Discussion of Review Article on Fertility Awareness-Based Methods

‘Fertility Awareness-Based Methods of Family Planning; a Review of Effectiveness for avoiding Pregnancy using SORT.’ (Review Article)1          

At the NFP2015 World Congress, Dr Michael Manhart, (Couple to Couple League, USA) one of the authors of the above review article outlined their findings.1 Each year, over 75% of the women of reproductive age in the United States seek family planning services from primary care clinicians. In the interest of informed consent, women and their physicians should know about all available family planning options and their effect on reproductive health.

Fertility awareness-based methods (FABM) of family planning rely on a woman’s understanding and recognition of her fertility. FABM provide couples with the information they need to identify the days in each cycle when the woman is likely to conceive. Couples can use this information to guide their family planning decisions. Natural family planning (NFP) is the subset of FABM where couples refrain from genital contact during the fertile days to avoid pregnancy or engage in sexual intercourse during fertile time to achieve pregnancy. One in 5 women in the USA express interest in using FABM when informed about these methods. However, many physicians are unfamiliar with FABM or have misconceptions about their effectiveness, complexity, or suitability for their patients.

Studies of modern FABM show that their typical unintended pregnancy rates are comparable to those of commonly used contraceptives. In this review1 by Dr Manhart et al, the article by P Frank-Herrmann et al3 (Heidlberg, Germany) met the criteria for Level 1 evidence giving an A rating for the strength of recommendation (SOR), defined as a recommendation based on consistent and good-quality, patient-oriented evidence. This study3 showed that the symptothermal double-check method of NFP in avoiding pregnancy, (i.e. the method taught by the NFPTAI) is a highly effective family planning method, provided the appropriate guidelines are consistently adhered to.

The authors of this review including Dr Manhart from the Couple to Couple League, Ohio, USA, and Dr Marguerite Duane of Georgetown University, Washington, DC, are members of FACTS (Fertility Awareness Collaborative to Teach the Systems)* which is coordinated through the Family Medicine Education Consortium in the USA.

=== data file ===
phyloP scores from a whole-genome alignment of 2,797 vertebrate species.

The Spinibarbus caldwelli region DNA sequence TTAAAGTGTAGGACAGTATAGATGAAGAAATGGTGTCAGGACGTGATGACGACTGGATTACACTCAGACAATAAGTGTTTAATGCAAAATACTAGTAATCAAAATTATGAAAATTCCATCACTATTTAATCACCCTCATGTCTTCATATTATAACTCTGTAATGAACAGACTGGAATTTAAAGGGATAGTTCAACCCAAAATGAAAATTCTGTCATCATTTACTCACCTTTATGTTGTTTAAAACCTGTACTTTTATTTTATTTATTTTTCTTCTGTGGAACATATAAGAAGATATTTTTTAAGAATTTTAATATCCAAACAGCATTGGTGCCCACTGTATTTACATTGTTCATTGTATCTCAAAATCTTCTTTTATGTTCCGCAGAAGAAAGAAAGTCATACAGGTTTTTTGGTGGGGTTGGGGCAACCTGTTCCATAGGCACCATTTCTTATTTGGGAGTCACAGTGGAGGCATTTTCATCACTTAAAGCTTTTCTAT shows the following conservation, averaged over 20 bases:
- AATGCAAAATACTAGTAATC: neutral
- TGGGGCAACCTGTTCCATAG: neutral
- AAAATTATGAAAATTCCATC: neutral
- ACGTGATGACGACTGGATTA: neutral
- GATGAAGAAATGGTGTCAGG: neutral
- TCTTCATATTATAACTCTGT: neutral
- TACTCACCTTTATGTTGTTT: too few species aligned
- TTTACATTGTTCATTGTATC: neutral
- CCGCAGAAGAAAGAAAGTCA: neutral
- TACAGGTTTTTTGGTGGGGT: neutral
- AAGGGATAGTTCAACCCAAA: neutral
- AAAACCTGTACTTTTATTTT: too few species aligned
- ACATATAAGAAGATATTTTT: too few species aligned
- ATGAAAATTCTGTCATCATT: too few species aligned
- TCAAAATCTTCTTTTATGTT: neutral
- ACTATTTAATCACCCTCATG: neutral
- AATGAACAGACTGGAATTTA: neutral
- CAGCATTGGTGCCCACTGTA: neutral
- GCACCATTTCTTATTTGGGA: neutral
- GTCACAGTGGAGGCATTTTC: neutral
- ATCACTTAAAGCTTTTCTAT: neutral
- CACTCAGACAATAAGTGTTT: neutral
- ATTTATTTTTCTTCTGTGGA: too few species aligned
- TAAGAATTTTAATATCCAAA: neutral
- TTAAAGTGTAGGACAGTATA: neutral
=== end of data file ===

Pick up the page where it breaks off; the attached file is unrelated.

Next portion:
*FACTS: The Fertility Appreciation Collaborative is comprised of physicians, other health care professionals and educators working together to Teach the Science of natural or fertility awareness based methods (FABMs) of family planning. www.factsaboutfertility.org

Our goal is to share the best evidence available with our health care colleagues so they can educate women and men about their fertility, empower them to make more informed choices about family planning, and enable women to collaborate with their physicians to better monitor and manage their reproductive health.

 What is SORT? : (Strength of Recommendation Taxonomy): ‘SORT’2 is a taxonomy, (i.e. method of classification or grading scale), developed by the major family medicine journals in the USA to evaluate evidence and to allow authors to assess the quality of individual studies and overall strength of a body of evidence. The SORT reviews assist physicians in evaluating outcomes that matter to patients and incorporating best evidence practices.

  1. ‘Fertility awareness-based methods of family planning: A review of effectiveness for avoiding pregnancy using SORT’;   Michael D. Manhart, PhD, Marguerite Duane, MD et al; Osteopathic Family Physician (2013) 5, 2–8; (available on the internet).
  2. Ebell MH, Siwek J, Weiss BD, et al. Strength of Recommendation Taxonomy (SORT): a patient-centered approach to grading evidence in the medical literature. Am Fam Physician. 2004;69:548–556; (available on the internet).
  3. Frank-Herrmann P, Heil J, Gnoth C, et al. The effectiveness of a fertility awareness based method to avoid pregnancy in relation to a couple’s sexual behaviour during the fertile time: a prospective longitudinal study. Hum Reprod. 2007;22(5):1310–1319
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